“There’s enough evidence right now that Senate control could be in play in 2020. That really attracts the advertisers,” said Travis Ridout, a Washington State University political scientist and co-director of the Wesleyan Media Project, which tracks political advertising. “I expect we’ll see a lot more from the Trump campaign than we did in 2016. I expect that small-dollar democratic donors are going to empty their wallets to defeat Trump in 2020.”
Coloradans already are getting attention from presidential candidates as the state prepares to hold its first presidential primary election in 20 years on Super Tuesday, March 3. Then there’s the nationally watched U.S. Senate contest, where Cory Gardner is one of the top Democratic targets in the Nov. 3 election.
Across America, working-class people are dying of despair. And we’re still blaming the wrong people.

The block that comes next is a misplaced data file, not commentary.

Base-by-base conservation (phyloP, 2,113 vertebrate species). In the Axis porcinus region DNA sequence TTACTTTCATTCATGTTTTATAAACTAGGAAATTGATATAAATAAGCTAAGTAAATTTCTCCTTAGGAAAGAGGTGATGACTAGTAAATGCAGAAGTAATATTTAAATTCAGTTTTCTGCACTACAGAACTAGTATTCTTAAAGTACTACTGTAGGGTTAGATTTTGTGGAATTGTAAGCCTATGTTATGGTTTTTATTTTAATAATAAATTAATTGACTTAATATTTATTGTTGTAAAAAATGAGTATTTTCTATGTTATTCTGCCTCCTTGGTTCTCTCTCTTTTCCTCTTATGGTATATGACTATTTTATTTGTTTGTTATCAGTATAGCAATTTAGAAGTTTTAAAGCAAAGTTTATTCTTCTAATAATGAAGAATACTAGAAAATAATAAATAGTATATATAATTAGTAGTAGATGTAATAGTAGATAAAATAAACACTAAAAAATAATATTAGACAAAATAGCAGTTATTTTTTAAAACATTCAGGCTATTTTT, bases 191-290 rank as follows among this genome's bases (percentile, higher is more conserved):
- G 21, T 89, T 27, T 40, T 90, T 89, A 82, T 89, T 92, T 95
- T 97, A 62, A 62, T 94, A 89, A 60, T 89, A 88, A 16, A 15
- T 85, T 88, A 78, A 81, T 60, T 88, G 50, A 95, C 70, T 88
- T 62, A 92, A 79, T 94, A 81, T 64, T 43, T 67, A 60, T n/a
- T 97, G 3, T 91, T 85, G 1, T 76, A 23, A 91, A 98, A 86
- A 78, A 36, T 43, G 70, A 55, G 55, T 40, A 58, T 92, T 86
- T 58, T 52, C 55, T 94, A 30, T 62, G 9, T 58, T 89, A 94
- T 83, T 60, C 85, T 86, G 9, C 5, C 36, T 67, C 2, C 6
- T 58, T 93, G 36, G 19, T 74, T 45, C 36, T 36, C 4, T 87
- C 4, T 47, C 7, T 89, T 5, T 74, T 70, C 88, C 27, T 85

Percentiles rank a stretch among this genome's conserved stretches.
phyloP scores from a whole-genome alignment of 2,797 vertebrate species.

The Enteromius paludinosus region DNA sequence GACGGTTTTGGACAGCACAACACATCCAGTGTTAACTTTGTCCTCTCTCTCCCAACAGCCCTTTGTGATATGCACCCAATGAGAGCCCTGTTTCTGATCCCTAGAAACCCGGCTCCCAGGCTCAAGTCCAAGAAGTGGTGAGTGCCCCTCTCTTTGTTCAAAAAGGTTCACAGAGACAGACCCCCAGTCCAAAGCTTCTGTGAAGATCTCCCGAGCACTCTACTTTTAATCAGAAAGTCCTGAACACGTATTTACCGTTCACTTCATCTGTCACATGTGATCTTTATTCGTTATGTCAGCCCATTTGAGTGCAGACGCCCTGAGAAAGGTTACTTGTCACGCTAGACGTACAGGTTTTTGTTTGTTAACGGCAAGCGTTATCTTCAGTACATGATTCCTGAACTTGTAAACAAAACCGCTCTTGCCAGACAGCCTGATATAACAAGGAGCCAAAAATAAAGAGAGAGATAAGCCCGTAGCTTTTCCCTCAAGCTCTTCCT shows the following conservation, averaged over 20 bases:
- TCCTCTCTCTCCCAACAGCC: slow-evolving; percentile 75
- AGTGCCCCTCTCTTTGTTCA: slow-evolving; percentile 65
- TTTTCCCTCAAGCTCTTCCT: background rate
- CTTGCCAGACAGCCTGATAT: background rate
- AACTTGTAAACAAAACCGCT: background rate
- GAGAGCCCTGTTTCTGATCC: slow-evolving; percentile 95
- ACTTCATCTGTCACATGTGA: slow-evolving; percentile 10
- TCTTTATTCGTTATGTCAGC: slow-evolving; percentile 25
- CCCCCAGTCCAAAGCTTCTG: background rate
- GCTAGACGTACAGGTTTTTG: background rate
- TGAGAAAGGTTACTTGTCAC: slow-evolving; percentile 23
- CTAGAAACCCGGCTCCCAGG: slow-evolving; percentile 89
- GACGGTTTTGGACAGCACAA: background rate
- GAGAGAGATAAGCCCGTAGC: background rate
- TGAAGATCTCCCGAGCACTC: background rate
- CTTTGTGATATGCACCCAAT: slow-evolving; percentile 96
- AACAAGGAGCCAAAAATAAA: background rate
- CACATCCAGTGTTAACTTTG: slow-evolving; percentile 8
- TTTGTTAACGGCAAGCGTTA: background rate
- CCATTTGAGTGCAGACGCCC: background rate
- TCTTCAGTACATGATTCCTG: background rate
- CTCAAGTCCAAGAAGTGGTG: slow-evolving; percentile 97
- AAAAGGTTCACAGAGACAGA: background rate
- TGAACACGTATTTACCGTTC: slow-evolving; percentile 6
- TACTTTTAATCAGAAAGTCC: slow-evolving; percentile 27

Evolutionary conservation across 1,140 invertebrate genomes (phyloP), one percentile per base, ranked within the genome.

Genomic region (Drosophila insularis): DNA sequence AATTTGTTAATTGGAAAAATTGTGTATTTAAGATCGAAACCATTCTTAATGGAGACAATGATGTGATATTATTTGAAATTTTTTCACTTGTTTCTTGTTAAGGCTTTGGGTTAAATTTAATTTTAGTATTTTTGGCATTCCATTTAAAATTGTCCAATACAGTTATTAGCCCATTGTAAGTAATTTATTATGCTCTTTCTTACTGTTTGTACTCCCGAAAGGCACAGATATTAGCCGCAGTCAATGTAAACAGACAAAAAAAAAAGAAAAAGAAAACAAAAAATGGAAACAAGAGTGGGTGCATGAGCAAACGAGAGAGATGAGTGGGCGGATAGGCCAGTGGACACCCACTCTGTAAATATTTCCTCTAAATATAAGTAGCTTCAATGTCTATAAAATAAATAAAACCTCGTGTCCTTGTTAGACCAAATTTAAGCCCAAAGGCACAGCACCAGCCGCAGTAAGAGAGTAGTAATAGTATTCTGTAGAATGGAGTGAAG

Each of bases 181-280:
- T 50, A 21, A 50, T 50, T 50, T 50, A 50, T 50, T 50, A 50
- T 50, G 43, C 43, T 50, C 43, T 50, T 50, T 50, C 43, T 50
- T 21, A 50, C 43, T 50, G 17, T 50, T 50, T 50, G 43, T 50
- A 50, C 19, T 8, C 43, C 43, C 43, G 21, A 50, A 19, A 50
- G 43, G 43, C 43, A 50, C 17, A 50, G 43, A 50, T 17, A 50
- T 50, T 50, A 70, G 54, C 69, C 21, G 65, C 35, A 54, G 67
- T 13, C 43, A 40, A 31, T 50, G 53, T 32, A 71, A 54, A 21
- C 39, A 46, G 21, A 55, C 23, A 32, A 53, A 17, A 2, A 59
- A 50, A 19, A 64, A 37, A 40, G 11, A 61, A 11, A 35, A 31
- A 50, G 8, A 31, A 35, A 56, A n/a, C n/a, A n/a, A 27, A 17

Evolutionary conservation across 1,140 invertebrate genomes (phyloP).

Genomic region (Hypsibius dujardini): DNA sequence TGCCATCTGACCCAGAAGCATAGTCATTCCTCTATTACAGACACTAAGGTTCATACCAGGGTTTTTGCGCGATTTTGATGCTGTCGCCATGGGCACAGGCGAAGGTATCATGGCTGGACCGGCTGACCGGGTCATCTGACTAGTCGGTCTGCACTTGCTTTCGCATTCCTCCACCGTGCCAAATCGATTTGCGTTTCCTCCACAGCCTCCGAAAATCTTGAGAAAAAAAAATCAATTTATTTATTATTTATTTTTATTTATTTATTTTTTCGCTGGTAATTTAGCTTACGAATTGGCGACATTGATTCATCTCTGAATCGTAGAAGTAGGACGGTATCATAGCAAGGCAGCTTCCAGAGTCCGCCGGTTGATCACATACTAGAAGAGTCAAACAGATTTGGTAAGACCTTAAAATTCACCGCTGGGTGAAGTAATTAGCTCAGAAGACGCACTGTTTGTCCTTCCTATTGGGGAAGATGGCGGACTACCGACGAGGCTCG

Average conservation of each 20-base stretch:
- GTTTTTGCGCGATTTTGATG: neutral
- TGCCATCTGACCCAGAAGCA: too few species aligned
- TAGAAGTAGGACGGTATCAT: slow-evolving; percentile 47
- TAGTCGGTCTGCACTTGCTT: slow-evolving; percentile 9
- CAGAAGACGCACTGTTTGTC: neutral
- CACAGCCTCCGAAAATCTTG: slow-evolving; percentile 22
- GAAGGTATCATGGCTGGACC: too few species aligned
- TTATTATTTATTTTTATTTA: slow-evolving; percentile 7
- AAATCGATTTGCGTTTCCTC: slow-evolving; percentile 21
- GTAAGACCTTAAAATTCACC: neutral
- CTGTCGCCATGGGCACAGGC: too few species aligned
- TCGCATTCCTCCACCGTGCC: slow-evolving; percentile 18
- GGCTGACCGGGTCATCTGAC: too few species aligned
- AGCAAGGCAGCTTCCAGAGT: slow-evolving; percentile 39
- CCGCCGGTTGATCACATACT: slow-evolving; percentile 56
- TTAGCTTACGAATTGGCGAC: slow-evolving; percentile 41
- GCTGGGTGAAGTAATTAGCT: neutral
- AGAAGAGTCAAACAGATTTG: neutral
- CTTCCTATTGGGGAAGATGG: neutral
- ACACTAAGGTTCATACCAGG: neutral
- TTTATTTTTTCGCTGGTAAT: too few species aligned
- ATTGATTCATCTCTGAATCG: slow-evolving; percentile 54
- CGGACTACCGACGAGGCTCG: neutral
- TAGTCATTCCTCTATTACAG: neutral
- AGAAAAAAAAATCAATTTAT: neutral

We Americans are locked in political combat and focused on President Trump, but there is a cancer gnawing at the nation that predates Trump and is larger than him. Suicides are at their highest rate since World War II; one child in seven is living with a parent suffering from substance abuse; a baby is born every 15 minutes after prenatal exposure to opioids; America is slipping as a great power.
We have deep structural problems that have been a half century in the making, under both political parties, and that are often transmitted from generation to generation. Only in America has life expectancy now fallen three years in a row, for the first time in a century, because of “deaths of despair.”
In the 1970s and ’80s, problems in African-American communities were often blamed on a lack of “personal responsibility.” William Julius Wilson, a Harvard sociologist who earned his doctoral degree in sociology at WSU, countered that the true underlying problem was lost jobs, and he turned out to be right. When good jobs left white towns like Yamhill, Oregon, a couple of decades later because of globalization and automation, the same pathologies unfolded there.